Welcome to Spring 2016! March was one of our busiest months, bringing in the official start to spring, families off enjoying March break and hosting our Chatham-Kent Chamber of Commerce Business Excellence Awards Banquet.
What an incredible honour for us to host and celebrate the achievements in our community. With many worthy nominees for this year’s awards it was a tremendous challenge to choose only one award recipient for each category. It was clear to all in attendance the Awards evening provided a glimpse into the obsessed work and dedication to business, charity and community that each Award winner contributes to. Thank you, once again, on behalf of the CK Chamber to Jacklyn Janssen (Youth Entrepreneur), Jeff McFadden (Young Entrepreneur/Professional), Mike & Sue Korpan (Entrepreneurs), Kent & Essex Mutual Insurance (Business of the Year), Dajcor Aluminum (Industry), Erieau Marina Ltd (Corporate Citizen) and Jennifer Wilson (Citizen)for making our community stronger and healthier through your business and efforts operating in Chatham- Kent. And, thank you, to our key sponsors - TD Canada Trust, TVCogeco, Scotiabank, Community Futures Development Corporation of Chatham-Kent, RBC Royal Bank, Union Gas, OLG and Apollo Property Management for continuing in supporting this showcase event, recognizing some of Chatham-Kent’s best! And, to our many florals sponsors, thank you for helping us add the touch of celebratory atmosphere to a great evening.
In sharing the Chair’s message last month, I was fortunate to receive a lot of your feedback. In many ways it gave me time to reflect on the passion existing in CK and reinforces the importance of the message I strived to make. Some comments were strongly opinioned, many in support of the message; others reflected a continued struggle and the frustration of our community and employers equally. While the AGM message I gave echoed the necessity to improve Chatham-Kent’s education statistics, the underlying narrative remains a call to action for everyone to work in partnership and demands personal accountability. Building a new economy or creating new industry in Chatham- Kent will require our collective passion. But, we need the skilled and capable workforce to fill those “Next Gen” jobs. Chatham-Kent can be a new model for educational excellence! If we choose to be. Building an education infrastructure and engaging students through creative and innovative learning will be a mammoth task. However, with focus, coordinated and purposeful direction, together we can inspire more diverse learning and training programs. And make them available right here at home at our St. Clair College and University of Guelph, Ridgetown Campus.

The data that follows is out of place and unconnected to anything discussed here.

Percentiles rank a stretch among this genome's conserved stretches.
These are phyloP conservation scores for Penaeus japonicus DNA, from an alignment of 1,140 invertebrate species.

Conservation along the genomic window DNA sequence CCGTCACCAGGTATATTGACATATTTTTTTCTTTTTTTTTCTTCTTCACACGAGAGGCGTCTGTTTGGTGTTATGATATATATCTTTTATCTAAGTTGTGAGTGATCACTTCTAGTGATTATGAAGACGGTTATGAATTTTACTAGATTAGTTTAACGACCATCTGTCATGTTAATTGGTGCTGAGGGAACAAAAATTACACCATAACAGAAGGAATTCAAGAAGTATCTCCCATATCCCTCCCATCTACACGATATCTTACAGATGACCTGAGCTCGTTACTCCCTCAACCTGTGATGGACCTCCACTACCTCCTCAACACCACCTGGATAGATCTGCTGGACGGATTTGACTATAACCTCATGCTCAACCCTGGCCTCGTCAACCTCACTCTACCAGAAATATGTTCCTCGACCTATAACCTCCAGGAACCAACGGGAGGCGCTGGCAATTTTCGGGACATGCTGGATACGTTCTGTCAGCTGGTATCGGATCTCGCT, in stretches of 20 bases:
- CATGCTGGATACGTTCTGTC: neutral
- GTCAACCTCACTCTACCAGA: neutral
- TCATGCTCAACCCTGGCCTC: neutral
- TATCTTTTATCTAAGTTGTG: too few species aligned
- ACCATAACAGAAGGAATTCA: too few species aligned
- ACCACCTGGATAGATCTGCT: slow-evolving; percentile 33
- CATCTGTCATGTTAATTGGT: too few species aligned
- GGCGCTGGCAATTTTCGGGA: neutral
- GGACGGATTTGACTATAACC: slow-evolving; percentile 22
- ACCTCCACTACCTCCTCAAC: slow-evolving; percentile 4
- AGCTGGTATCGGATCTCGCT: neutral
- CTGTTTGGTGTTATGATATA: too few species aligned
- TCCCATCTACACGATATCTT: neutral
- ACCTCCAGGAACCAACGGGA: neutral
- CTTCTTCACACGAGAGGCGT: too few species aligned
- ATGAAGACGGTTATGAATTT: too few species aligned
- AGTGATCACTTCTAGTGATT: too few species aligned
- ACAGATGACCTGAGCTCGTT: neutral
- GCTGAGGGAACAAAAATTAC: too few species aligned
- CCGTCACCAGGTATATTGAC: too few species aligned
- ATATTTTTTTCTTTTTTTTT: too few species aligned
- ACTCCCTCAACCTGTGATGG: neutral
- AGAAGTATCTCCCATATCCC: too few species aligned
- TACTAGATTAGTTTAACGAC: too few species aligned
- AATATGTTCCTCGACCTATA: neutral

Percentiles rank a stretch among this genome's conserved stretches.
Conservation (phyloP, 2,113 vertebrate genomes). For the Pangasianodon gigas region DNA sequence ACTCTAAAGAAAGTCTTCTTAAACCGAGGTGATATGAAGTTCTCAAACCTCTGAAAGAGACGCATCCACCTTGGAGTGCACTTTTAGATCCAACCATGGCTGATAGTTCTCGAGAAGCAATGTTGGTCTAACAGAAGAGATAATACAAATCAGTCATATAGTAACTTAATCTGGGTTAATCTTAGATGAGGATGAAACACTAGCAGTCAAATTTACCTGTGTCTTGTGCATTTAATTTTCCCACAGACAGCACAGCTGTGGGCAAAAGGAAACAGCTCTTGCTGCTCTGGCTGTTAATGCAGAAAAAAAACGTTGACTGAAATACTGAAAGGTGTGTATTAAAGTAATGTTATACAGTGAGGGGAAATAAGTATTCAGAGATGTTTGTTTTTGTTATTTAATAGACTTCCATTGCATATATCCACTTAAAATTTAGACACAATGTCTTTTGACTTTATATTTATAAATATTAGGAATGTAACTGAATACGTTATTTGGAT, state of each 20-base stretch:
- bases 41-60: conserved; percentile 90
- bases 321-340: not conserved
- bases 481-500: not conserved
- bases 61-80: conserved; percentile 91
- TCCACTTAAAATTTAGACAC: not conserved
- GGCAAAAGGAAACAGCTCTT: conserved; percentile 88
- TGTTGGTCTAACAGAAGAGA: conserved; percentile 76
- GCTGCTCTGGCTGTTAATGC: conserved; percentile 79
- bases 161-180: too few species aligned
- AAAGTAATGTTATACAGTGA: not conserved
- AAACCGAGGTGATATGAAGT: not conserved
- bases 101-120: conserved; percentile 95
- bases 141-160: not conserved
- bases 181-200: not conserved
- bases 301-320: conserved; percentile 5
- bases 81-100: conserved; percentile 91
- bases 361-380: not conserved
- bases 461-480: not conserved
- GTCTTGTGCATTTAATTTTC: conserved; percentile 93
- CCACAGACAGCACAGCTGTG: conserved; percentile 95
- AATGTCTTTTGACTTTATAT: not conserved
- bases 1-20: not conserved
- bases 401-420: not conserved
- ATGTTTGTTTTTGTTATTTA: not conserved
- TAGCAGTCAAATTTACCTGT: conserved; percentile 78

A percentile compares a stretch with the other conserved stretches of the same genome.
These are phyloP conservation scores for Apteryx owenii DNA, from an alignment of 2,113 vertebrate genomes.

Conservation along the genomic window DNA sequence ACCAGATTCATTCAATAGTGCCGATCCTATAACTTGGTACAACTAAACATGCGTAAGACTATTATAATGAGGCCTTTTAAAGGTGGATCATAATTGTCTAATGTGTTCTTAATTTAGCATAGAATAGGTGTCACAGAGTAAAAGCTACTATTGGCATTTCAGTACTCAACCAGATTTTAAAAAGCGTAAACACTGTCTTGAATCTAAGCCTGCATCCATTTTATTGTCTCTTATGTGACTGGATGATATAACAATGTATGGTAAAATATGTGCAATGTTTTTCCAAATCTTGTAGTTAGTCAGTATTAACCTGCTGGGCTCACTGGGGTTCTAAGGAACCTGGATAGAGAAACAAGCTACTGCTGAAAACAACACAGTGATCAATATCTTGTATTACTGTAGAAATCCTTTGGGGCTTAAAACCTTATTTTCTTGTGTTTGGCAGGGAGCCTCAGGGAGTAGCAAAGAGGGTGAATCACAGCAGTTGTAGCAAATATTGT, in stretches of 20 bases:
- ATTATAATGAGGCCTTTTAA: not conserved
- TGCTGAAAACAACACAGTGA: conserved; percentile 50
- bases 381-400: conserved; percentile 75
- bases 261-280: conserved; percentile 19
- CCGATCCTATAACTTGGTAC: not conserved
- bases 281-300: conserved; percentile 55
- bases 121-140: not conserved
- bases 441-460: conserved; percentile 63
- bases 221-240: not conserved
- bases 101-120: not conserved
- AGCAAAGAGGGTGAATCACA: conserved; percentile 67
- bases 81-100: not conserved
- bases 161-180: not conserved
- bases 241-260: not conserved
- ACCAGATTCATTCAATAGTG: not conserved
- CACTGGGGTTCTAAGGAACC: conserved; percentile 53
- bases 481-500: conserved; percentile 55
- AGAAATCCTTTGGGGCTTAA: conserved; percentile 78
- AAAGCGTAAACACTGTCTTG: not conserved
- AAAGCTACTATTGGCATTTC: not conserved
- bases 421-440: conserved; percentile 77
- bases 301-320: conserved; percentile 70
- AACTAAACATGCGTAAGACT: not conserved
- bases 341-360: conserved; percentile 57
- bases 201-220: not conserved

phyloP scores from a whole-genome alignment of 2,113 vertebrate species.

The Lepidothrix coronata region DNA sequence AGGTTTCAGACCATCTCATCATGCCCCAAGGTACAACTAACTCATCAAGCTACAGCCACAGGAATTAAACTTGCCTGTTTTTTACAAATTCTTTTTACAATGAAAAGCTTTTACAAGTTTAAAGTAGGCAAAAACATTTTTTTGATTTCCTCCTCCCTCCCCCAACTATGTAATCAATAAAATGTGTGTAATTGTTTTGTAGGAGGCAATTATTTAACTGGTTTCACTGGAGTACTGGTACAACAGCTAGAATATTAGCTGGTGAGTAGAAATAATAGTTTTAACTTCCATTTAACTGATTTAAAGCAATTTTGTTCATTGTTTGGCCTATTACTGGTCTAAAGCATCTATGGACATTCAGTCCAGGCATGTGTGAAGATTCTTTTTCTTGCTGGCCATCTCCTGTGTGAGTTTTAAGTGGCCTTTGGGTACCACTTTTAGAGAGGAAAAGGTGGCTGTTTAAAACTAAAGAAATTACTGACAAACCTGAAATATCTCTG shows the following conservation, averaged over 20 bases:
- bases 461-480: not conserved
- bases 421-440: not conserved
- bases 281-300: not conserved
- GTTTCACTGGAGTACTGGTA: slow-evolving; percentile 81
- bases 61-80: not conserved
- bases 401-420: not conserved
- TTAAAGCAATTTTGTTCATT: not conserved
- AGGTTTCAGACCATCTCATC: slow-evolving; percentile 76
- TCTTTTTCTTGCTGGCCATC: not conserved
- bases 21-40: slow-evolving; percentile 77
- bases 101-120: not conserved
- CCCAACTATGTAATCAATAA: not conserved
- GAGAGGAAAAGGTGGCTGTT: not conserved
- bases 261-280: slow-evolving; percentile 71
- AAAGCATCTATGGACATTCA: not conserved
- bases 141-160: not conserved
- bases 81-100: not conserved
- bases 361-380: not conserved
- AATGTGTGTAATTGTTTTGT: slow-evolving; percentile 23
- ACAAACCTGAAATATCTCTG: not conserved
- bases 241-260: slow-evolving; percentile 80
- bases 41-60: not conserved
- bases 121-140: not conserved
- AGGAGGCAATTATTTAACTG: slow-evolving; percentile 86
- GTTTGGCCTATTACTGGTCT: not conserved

The world is quickly becoming an “On-Demand” economy. Digital disruption is everywhere; it is influencing people in ways never imagined or intended. We are at an interesting intersection; cloud computing along with digital mobility puts a computer in the pocket of everyone with a smart phone. Fundamentally it has changed the way businesses are created, operated and managed. “Functionality” and “User Interface” have become the new terminology of what defines “Customer Service” in today’s work space. Technology, as an enabler, will be the proving ground to unlock resources that can lead us back to viable economic prosperity. It’s this seismic shift in our economic landscape that continues to force change at an unprecedented pace. It not only forces traditional business models to evolve and adapt, it demands the labour force to evolve and adapt also. Not since the industrial revolution of 1760 have we experienced such a giant leap forward.
Perhaps that is the point! Perhaps, Chatham-Kent hasn’t yet caught up to the “On Demand” reality and the speed of what employment requires today.
Is the type of work available in Chatham-Kent meaningful and fulfilling?
I’ve heard my share of rhetoric regarding competitive wage in Chatham-Kent recently. Yes, there are abundantly available statistics to support the statement of disposable income being higher in Chatham-Kent, after all, we are a community that enjoys, on average, a lower cost of living. However, I do not fully buy-in to that as an acceptable tradeoff. Minimum wage, at its heart of intention, was designed to set a standard “At Minimum” what one should expect to earn based on skills to complete a required job. It should never be the standards of measure to financially support a thriving family or a viable community. Minimal Skill = Minimum Wage.
I continue to look forward to your comments and thoughts, so, find us on Facebook & Twitter.